This would provide more time to power down satellites and electrical grids, which can be damaged by these storms.

“If we can start to understand when and why these space storms occur, then we can try to move from short-term forecasting to long-term forecasting,” Dr Jonathan Rae, from the University of Alberta, told BBC News.

Space storms are the result of billions of tonnes of material thrown into space by the Sun in great plumes.

These plumes stretch the planet’s magnetic field like an elastic band, distorting the field from its usual circular shape to a long ellipse that reaches out behind our planet.

Eventually, when the field can stretch no further, it snaps back into place, rocketing particles into the Earth’s upper atmosphere. This causes the auroral displays known as the northern and southern lights.

It also floods the space in the planet’s immediate vicinity with radiation at such huge levels that they would endanger the lives of astronauts. This process also generates electrical surges on the ground capable of disrupting a country’s power grid.

Dr Rae led a team of scientists who took measurements of changes in the Earth’s magnetic fields using a system of cameras and magnetic instruments on the ground, while simultaneously observing the onset of a space storm from Nasa’s five-strong fleet of THEMIS spacecraft.

They saw magnetic oscillations hit the upper atmosphere in a particular location – somewhere over Canada – and ripple out across the ionosphere. These events were followed, three minutes later, by an auroral display.

Researchers hope to use these observations to better predict these events. This could lead to the forecasting of storms hours, or even days, before they occur.

This would give more advanced warnings, helping protect humans and equipment from the radiation generated by disturbances.

“In the future, we should be able to predict space weather in the same way that we now can predict long-term weather forecasts [on Earth],” Dr Rae said.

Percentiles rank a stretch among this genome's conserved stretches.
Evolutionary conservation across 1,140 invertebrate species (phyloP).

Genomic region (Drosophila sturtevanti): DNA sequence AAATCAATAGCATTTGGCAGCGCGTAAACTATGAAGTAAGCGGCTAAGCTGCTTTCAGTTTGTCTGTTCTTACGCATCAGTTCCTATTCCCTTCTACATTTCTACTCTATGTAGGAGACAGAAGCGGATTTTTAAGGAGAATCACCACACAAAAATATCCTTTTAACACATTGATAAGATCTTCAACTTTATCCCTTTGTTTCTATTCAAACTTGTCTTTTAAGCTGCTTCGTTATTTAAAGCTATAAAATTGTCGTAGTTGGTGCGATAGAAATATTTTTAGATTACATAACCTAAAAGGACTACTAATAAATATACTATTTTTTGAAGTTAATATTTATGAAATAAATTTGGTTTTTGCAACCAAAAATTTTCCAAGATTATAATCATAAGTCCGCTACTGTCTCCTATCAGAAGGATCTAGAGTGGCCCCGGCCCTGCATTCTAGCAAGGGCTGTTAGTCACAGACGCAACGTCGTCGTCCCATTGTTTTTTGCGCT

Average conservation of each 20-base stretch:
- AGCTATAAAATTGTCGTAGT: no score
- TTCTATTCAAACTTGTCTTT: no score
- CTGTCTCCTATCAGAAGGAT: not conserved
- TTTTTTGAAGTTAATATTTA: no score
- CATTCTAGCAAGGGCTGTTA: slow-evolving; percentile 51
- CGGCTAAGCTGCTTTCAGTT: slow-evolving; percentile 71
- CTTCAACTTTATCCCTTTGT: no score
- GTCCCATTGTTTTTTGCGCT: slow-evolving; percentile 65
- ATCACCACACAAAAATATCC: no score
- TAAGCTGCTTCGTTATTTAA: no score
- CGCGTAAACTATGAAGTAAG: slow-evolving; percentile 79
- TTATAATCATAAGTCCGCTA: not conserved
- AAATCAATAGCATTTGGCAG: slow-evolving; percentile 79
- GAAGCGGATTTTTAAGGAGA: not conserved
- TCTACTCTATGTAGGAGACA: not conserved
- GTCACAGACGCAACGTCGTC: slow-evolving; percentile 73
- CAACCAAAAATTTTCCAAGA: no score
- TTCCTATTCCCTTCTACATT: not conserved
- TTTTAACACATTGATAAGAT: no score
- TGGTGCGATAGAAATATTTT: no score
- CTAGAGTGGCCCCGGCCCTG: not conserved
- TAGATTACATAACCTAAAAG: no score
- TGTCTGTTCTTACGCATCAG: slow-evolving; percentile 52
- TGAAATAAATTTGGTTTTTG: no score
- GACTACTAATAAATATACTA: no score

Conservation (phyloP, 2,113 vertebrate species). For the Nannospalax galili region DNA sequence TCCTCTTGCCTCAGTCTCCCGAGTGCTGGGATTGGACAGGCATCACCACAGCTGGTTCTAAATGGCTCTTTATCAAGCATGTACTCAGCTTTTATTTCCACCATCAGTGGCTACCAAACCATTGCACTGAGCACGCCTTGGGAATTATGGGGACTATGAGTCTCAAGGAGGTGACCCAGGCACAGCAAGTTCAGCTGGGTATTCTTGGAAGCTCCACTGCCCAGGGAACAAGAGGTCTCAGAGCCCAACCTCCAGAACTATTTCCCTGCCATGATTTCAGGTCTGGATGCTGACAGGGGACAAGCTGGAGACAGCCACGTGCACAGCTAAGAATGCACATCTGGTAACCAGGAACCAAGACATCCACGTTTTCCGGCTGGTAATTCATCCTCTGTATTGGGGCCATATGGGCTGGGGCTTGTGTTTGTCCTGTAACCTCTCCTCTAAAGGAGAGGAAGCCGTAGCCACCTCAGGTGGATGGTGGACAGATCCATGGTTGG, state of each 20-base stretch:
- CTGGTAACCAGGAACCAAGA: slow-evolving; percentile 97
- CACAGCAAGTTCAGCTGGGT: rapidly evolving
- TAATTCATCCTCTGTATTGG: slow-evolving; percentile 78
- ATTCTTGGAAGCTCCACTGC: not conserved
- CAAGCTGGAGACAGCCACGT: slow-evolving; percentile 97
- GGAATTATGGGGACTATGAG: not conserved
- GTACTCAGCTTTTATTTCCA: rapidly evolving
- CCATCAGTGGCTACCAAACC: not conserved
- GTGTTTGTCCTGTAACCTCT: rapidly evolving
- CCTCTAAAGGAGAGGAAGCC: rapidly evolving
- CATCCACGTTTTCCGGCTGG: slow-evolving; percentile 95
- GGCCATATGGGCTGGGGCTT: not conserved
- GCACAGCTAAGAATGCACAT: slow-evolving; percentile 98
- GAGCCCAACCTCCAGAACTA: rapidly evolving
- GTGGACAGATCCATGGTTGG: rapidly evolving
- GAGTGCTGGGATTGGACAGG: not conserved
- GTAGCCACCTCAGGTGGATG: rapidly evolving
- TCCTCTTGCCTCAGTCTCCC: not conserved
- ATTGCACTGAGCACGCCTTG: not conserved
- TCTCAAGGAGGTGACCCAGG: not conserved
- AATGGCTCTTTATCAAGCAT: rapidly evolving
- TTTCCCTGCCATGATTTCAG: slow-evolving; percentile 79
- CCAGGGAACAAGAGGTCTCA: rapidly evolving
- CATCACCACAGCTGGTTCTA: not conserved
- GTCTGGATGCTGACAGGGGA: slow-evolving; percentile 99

Space storms are expected to increase as the Sun approaches another solar maximum. This is predicted to occur again by 2013 – when the influence of the Sun on the Earth’s magnetic field will be greatest.

The work is reported in the Journal of Geophysical Research and is co-funded by the Canadian Space Agency and Nasa.

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Space rock yields carbon bounty

Formic acid, a molecule implicated in the origins of life, has been found at record levels on a meteorite that fell into a Canadian lake in 2000.

Cold temperatures on Tagish Lake prevented the volatile chemical from dissipating quickly.

An analysis showed four times more formic acid in the fragments than has been recorded on previous meteorites.

The researchers told a meeting of the American Geophysical Union that the formic acid was extraterrestrial.

Formic acid is one of a group of compounds dubbed “organics”, because they are rich in carbon.

“We are lucky that the meteorite was untouched by humans hands, avoiding contamination by organic compounds that we have on our fingers,” said Dr Christopher Herd, the curator of the University of Alberta’s meteorite collection.